Friday, December 28, 2007

More Than Meets The Eye

1) Warren Ellis says:
"Theatre is only ever pointless when there’s only five people in the room."

I believe theater is only pointless when the performers believe it's pointless. I've done improv shows for 4 people --with 6 people onstage-- and everyone present had a blast. I've also been in shows for 50 people that I felt were a complete waste of all of our time.

It all comes down to how you view the act of performance. If you hold it to a strict must-have-at-least-_____-audience-members requirement, and then you do a show for that many people and aren't committed because "only a quorum showed up" ...that attitude's going to translate into a pointless --and most likely lifeless-- show. But if you go into it with the idea that you're doing this show especially for these four people, and you're going to give them your attention (and, in the case of improv, gear your humor toward them in particular) ...the show will be fun for both performers and watchers, and they'll go home and tell their friends, "It was an amazing show. If only more people had come. Next time, you should come with us."

Simply stated, perception is 9/10 of the law.

I assume that's the gist of Chapter 4 of The Secret, so maybe you already knew that.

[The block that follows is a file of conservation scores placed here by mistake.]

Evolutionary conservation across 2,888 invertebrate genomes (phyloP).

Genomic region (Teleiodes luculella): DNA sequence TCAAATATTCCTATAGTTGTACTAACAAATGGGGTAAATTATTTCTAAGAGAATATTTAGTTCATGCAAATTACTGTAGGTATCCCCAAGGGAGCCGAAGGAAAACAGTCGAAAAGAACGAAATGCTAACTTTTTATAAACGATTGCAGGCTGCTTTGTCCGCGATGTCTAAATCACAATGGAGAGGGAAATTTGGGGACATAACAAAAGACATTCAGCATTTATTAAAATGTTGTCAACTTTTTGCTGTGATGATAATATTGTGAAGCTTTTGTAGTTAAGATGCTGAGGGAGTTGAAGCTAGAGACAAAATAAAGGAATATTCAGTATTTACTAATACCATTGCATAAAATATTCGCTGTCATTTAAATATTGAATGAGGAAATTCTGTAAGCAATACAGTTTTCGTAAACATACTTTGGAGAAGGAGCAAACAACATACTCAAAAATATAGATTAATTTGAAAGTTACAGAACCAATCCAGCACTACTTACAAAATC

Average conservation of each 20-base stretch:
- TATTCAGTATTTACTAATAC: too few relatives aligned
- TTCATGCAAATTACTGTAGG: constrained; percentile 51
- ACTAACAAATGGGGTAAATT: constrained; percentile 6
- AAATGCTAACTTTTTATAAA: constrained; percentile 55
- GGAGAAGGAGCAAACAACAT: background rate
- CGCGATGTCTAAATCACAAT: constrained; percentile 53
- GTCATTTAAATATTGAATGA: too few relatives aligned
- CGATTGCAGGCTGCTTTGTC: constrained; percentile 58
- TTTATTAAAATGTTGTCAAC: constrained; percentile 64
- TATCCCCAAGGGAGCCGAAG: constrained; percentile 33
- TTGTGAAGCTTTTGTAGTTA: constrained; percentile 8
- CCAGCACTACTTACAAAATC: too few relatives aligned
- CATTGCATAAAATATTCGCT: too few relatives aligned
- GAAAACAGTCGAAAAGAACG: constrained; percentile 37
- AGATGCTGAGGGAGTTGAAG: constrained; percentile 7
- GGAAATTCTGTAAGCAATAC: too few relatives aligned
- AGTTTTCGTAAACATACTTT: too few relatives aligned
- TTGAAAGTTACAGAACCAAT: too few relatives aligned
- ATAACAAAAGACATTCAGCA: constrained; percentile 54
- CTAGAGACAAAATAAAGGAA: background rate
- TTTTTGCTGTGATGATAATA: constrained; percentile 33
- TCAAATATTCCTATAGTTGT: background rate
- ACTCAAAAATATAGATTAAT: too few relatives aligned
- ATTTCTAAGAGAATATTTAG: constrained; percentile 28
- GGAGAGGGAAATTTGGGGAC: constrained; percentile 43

2) Baby exoskeletons?! (link)

Gotta Getta Gundam.

Saturday, December 22, 2007

Thursday, December 20, 2007

I'll Be Marvel When I'm Dead

In my Inbox this morning:
These messages were sent while you were offline.

11:46 PM Matt: Two word question for you: Marvel Zombies?



1) Yes, I like the Marvel Zombies. I have read the books but do not own any for people to borrow; instead, I used the sneaky poor-comic-nerd tactic of "flipping through" each issue as it came out...flipping through page by page, panel by panel... good stuff. Really good, but what else does one expect from Robert Kirkman, zombie author extraordinaire? And every cover is a parody of a classic Marvel Milestone comic cover (same thing goes for every reprint, each with its own new cover to parody). I have also read and enjoyed Army of Darkness Vs. Marvel Zombies but only because I'm a sucker for new classic Bruce Campbell stories (especially since he's stopped being quite as cool these days).

2) Marvel Zombies got started during a run of Ultimate Fantastic Four when Ultimate Mr. Fantastic opened up a portal to another dimension, supposedly the main Marvel universe. Now, creators of the Ultimate universe had already said in multiple interviews that if Ultimate Marvel ever had a crossover with Earth-616 (the interdimensional area code for the main Marvel universe), "you'll know we're out of ideas and we should stop."